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Evening 

Other Victorians

Wednesday, Apr 28 2004
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It's often comforting when an album delves into our record-collection subconscious, and Evening's Other Victorians is one that leaves listeners pleasantly haunted by their musical pasts. It dredges up fond memories of old favorites -- say, Depeche Mode or OK Computer-era Radiohead -- and even elicits nostalgia for embarrassing youthful infatuations like emo and grunge. Such reminders make the album a bit tiresome after too many listens, but Other Victorians is nevertheless a surprisingly strong debut from a little-known bunch of locals.

On the surface, the music of this San Francisco quintet is cloaked in dark drone, but beneath that a hidden energy steals in and out of the shadows. That's because nearly every instrument Evening employs seems to vie for rhythmic dominance, whether it's a marching bass line battling dance-y electronic effects on "Being Is Automatic" or deep rhythm guitars trying to quash the quavering lead lines throughout.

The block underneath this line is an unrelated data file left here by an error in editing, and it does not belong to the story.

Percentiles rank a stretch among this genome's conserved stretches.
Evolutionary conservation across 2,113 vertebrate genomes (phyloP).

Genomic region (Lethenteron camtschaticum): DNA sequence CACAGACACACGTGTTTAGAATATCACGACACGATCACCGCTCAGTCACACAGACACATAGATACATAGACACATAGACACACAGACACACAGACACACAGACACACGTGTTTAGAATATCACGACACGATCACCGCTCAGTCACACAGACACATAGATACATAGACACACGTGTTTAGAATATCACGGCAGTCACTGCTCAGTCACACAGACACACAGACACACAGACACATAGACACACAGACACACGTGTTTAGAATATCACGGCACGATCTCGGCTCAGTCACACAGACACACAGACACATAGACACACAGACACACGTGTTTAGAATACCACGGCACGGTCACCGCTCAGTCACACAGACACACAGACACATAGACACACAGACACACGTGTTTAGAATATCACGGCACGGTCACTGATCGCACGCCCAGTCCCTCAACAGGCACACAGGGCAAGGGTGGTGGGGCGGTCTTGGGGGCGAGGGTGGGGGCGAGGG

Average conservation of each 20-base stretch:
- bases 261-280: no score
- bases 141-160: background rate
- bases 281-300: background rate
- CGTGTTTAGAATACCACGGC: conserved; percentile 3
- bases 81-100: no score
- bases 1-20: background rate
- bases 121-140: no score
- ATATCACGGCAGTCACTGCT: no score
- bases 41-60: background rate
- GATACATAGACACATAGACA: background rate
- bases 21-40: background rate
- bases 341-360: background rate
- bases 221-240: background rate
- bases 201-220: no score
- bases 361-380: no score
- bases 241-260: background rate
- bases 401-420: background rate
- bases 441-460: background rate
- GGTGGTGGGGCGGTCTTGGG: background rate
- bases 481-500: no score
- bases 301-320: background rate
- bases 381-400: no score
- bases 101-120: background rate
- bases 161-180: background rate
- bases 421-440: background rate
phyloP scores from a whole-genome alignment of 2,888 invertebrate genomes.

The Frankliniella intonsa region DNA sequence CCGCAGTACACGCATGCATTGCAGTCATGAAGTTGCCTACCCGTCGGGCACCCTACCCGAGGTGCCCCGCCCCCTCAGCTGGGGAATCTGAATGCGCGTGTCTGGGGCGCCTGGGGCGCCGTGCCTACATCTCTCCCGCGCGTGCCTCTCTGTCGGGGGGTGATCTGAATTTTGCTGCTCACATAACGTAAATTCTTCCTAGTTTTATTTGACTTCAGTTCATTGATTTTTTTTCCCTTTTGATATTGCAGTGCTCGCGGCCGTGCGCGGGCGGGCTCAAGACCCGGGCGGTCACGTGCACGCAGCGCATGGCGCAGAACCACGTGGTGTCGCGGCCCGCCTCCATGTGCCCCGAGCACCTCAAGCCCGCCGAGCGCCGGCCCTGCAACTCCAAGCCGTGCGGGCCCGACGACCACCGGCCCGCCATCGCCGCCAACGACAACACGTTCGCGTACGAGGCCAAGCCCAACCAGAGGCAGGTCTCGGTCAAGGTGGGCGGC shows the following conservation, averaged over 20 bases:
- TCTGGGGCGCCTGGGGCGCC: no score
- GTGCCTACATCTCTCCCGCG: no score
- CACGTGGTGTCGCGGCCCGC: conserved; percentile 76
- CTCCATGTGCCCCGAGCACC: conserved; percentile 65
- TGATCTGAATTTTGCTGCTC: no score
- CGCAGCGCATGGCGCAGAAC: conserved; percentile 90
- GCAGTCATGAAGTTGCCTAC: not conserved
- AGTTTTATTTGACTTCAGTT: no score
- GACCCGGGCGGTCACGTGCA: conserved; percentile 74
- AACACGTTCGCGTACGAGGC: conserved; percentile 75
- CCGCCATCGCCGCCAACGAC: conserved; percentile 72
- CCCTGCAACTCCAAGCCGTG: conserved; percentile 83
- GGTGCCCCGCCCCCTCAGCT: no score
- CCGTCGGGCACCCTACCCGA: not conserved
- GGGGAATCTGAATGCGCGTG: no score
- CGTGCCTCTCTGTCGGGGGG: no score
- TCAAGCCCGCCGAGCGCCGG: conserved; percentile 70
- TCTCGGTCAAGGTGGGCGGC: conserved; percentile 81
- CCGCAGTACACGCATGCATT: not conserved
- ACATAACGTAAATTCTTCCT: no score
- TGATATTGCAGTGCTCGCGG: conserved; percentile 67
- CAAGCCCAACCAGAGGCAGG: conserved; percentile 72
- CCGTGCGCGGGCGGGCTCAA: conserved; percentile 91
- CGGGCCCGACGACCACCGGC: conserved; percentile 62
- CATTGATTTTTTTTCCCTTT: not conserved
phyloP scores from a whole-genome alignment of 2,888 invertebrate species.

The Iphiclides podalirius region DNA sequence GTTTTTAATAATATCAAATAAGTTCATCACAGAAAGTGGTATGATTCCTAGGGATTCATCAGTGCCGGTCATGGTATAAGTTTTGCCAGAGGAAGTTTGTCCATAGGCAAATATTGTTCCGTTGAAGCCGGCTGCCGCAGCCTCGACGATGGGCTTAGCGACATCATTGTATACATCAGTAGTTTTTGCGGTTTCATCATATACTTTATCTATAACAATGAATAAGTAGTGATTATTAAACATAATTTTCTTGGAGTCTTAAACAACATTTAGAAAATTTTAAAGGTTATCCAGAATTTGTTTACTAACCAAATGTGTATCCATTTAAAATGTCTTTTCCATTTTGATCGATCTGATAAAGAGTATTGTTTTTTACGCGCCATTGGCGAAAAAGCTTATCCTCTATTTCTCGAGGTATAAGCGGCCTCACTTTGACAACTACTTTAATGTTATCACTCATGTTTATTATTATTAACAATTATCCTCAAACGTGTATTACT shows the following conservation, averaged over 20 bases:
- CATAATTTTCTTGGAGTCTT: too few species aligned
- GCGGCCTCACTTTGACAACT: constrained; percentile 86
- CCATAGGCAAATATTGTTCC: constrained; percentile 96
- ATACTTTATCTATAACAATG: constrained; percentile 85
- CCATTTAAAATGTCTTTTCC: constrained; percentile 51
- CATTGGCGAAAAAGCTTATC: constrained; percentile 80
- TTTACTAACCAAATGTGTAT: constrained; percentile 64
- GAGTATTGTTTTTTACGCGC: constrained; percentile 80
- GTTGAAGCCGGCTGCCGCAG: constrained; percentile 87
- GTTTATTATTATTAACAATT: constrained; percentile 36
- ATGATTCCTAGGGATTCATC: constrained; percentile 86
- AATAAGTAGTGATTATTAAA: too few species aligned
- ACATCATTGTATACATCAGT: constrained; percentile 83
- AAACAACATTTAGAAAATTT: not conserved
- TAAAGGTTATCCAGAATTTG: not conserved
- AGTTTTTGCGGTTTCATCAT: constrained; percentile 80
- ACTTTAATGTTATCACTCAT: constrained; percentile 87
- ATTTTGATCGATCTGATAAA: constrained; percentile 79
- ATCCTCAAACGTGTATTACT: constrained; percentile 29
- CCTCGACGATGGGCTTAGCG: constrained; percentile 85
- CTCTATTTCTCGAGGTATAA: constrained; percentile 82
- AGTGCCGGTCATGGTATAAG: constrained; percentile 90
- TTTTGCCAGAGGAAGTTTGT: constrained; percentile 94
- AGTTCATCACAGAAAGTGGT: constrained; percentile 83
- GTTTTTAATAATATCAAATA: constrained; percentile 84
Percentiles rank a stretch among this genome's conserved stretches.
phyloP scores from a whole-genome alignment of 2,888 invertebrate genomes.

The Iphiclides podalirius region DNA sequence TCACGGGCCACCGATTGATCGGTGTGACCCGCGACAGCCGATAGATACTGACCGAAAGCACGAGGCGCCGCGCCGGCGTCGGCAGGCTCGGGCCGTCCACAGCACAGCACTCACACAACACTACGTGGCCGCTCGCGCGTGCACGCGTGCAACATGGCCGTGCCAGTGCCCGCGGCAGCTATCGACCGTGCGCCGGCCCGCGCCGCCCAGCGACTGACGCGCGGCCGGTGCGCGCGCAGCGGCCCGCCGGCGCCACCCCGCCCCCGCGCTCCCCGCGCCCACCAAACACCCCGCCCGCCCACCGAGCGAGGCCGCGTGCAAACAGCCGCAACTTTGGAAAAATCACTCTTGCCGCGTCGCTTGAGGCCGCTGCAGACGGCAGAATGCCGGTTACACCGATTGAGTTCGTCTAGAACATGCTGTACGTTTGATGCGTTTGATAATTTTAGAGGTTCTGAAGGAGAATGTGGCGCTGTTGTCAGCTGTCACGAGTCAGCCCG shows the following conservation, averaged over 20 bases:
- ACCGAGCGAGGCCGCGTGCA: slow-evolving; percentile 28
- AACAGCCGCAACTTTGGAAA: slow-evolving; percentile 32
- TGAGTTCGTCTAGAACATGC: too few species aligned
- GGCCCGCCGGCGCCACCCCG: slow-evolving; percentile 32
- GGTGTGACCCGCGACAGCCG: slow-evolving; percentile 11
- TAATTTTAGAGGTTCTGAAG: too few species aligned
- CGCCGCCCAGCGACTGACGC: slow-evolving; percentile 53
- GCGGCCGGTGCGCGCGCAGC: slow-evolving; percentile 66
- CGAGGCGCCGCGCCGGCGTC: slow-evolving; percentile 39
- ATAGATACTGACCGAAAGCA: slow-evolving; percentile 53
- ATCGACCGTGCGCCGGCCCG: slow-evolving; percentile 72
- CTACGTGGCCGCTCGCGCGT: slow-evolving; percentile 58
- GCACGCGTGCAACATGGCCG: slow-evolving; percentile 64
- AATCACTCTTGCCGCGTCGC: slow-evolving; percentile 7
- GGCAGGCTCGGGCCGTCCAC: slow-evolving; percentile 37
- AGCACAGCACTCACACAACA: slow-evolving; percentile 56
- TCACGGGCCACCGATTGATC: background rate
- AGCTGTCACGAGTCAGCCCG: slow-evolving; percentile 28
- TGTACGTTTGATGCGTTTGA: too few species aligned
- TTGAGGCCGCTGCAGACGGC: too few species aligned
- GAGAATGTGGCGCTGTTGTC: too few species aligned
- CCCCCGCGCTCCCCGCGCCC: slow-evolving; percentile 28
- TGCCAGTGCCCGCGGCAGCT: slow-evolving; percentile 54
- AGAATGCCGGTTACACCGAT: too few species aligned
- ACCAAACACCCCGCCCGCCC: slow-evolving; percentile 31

The effect is simultaneously measured and chaotic, not unlike footfalls pounding down a sidewalk after dark. The slow-building entrance to "Darmstadt" mixes a Bowie-esque piano ditty into a tangle of spooky guitars. And while much of the record is reminiscent of Radiohead -- with postmodern gripes and occasional spacecraft references -- "Run Memory" is the most obvious homage, with twinkling robotic sounds, driving drums, and lines like "The sky's about to split" and "The future's looking bright synthetically."

But often, Other Victorians loses its of-the-moment edge and drifts too far into raucous early-'90s melodrama, overdosing on emphatic piano bangs and the pained delivery of phrases like "Strung out on happiness." In fact, the lyrics are the weakest aspect here: fragments of seemingly complex thoughts that really don't mean much when taken together. But the opposite can be said of the instrumental elements, which would be sparse as solos but combined create an enticing whole.

About The Author

Nancy Einhart

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